Currently Being ModeratedJan 28, 2013 8:49 PM (in response to NingOnline)
Find out what its doing when it shuts down:
1. Quit all apps.
2. Open Console.app. Hit the 'Clear Display' button in the task bar. Then click 'Insert Marker' (also in the task bar). Make a note of the exact time on the marker.
3. Press the power button briefly to display the logout window, and CHECK 'Reopen Windows when logging back in'. Then hit 'Restart'.
4. When the mac starts up, examine the console window for what happened between the time marker and the signal SHUTDOWN.
5. Start a NEW THREAD to ask for advice about the console output. Do not continue posting here if you want any real help as most of the technical experts don't read these never-ending threads.
Currently Being ModeratedFeb 1, 2013 4:17 AM (in response to suntz)
I have found that if you
- run Activity Monitor ( in Utilities Folder)
- Look for the process name appleeventsd
- Select it and click the red Quit Process button on the top left of the screen
- Then choose force quit
- Close Activity Monitor
- Wait a little
- shut down
- 2 secs
Only lasts for this session so it is definetely an OS 10.8.2 bug.
Just keep calm and wait
Apple will get round to it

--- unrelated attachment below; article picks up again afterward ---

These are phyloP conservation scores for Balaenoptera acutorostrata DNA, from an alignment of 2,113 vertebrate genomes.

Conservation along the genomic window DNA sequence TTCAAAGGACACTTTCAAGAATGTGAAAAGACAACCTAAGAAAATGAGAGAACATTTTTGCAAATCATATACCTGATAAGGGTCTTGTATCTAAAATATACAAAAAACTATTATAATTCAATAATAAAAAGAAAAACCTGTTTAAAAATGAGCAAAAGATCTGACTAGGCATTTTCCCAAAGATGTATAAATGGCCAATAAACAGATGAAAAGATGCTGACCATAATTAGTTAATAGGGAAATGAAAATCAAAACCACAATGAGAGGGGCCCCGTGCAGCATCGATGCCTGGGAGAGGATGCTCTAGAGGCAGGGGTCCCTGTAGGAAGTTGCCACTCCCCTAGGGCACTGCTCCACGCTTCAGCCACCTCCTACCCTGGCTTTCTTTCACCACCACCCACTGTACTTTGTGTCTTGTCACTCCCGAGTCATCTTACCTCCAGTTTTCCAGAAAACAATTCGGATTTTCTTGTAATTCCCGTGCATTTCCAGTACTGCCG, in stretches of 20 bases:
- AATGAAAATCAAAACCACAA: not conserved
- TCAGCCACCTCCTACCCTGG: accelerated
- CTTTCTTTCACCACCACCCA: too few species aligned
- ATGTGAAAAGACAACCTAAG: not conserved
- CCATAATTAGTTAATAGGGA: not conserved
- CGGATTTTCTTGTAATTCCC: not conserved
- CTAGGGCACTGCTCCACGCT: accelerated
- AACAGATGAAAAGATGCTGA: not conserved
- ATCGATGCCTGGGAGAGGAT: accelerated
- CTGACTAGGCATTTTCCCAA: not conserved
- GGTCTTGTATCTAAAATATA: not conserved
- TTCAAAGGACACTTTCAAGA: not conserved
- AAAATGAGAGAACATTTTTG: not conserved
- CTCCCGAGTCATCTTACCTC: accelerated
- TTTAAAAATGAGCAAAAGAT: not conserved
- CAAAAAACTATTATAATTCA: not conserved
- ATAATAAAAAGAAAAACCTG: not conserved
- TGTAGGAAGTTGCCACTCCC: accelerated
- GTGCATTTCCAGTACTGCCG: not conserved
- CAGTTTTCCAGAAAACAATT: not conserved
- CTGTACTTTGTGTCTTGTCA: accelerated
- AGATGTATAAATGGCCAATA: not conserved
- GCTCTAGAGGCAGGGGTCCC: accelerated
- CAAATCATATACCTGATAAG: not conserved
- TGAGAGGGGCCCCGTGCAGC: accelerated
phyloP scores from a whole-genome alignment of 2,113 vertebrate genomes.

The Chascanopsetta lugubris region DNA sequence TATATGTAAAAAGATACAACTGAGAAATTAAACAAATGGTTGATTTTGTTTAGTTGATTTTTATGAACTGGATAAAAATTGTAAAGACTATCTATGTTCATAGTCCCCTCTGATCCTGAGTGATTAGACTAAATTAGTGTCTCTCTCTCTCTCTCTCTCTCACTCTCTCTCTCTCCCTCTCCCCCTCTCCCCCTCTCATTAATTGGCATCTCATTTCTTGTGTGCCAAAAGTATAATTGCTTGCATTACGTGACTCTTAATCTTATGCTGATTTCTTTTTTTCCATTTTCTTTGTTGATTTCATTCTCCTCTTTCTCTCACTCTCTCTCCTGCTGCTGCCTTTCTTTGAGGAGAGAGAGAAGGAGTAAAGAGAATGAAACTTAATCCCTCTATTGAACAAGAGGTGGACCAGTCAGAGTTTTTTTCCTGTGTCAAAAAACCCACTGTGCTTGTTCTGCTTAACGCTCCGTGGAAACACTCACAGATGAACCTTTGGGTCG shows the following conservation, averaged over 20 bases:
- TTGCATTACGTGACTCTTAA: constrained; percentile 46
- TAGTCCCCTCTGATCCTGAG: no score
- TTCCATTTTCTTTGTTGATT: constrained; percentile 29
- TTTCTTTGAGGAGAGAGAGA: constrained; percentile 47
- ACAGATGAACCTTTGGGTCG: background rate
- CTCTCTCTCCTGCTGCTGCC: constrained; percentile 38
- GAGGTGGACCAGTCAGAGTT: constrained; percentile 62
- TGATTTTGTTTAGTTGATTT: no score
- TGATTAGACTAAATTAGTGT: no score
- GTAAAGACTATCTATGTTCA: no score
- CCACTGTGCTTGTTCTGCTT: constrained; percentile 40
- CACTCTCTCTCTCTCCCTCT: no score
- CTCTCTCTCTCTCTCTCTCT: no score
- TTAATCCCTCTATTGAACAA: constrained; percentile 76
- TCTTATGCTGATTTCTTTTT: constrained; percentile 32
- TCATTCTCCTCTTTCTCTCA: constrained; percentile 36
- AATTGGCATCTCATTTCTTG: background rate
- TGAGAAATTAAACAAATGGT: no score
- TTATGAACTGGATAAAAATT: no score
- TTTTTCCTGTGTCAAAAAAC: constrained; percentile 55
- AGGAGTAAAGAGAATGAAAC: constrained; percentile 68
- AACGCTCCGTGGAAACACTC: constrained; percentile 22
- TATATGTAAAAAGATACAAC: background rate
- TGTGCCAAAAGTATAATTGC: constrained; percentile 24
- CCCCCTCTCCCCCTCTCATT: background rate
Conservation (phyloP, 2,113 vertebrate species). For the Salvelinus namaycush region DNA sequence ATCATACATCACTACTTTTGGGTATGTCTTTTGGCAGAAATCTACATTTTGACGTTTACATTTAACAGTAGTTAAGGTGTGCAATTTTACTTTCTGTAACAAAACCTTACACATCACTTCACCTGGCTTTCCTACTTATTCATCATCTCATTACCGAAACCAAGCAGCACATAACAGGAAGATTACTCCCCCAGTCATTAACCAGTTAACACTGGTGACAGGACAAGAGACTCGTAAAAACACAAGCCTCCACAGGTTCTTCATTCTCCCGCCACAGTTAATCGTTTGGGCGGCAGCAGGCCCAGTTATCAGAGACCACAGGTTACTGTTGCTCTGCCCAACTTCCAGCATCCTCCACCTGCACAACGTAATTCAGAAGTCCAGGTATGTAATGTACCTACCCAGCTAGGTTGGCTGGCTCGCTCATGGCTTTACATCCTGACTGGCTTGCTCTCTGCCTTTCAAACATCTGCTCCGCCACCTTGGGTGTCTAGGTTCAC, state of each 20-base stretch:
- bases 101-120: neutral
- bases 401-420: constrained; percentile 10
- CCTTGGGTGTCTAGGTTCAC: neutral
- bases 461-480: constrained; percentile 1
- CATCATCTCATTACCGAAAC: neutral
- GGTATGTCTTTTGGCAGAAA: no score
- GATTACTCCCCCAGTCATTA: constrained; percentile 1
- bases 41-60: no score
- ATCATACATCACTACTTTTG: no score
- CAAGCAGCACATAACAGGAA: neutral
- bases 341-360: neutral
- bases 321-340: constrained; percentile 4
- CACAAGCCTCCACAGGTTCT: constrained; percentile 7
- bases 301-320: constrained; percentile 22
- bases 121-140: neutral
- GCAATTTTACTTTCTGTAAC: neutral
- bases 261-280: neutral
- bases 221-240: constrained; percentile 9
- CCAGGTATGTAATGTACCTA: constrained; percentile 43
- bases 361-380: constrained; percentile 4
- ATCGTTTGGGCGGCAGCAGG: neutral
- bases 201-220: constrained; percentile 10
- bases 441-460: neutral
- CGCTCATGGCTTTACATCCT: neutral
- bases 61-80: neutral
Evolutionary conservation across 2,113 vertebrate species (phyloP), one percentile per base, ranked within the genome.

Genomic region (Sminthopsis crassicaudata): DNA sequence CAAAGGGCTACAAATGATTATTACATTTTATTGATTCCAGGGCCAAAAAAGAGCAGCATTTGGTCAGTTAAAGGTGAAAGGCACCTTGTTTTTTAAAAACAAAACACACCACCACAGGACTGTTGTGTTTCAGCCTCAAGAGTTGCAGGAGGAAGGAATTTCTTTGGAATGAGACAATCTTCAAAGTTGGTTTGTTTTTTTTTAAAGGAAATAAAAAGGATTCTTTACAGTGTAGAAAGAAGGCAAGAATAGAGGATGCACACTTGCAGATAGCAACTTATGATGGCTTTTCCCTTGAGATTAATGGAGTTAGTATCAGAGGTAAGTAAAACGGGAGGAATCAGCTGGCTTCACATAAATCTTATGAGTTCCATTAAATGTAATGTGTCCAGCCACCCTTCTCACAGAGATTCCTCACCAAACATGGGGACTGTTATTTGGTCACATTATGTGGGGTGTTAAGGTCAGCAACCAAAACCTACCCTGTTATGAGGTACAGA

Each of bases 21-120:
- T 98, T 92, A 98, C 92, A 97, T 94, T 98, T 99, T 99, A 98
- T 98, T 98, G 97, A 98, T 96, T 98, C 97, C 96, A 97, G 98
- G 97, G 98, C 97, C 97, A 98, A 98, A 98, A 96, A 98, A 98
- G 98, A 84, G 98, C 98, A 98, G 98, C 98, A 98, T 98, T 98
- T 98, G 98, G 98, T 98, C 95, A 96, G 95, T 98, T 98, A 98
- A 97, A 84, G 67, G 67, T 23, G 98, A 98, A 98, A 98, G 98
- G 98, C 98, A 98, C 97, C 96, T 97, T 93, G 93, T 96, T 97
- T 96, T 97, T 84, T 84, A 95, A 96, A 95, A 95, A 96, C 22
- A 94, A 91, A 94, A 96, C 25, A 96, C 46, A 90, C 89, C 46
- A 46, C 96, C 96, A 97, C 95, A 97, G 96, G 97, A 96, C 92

Currently Being ModeratedFeb 1, 2013 5:26 PM (in response to suntz)
I bought a new macbook pro running 10.8.2. Having been a Mac user since the panther on G3, I feel the latest OS is a POS. It feels like the old windows, slow and clunky and having to do workarounds for everything, while the new windows 8 feels light and fast. Times have indeed changed.
Currently Being ModeratedFeb 22, 2013 12:18 PM (in response to suntz)
There are two fairly large threads dealing with this issue. The other one is:
I have several postings to this thread and have tried all the fixes suggested here. I still had the slow shutdown problem about 50% of the time rather than 80% of the time before the fixes.
Then, in the other thread, I read this week about limiting the time-out period for the com.apple.coreservices.appleid.authentication process to 2 seconds. I made that change earlier in the week and every shutdown since (2 per day on a 2011 MacBook Air) has been within 2 to 4 seconds. For me, that was the final piece of this idiot puzzle.
You can find the terminal commands on the last page of that thread (as of Friday afternoon Mountain time).
This is so dumb. Why does there need to be apple id authentication during a shutdown?
Currently Being ModeratedFeb 23, 2013 10:37 AM (in response to Scott Newman)
One final comment: When attempting to deal with this problem, if you make any changes to files outside your home folder, use Disk Utility to repair permissions before you restart. Even when I've made changes to system files as root, I have found that the changed files have permissions that need repairing.
Currently Being ModeratedMar 15, 2013 10:57 PM (in response to suntz)
I found that in my case, the problem was the notification center.
I just disabled it by running the following command to disable the notification center. In my case I didn't use it at all. (PS. This isn't fixed in 10.8.3)
launchctl unload -w /System/Library/LaunchAgents/com.apple.notificationcenterui.plist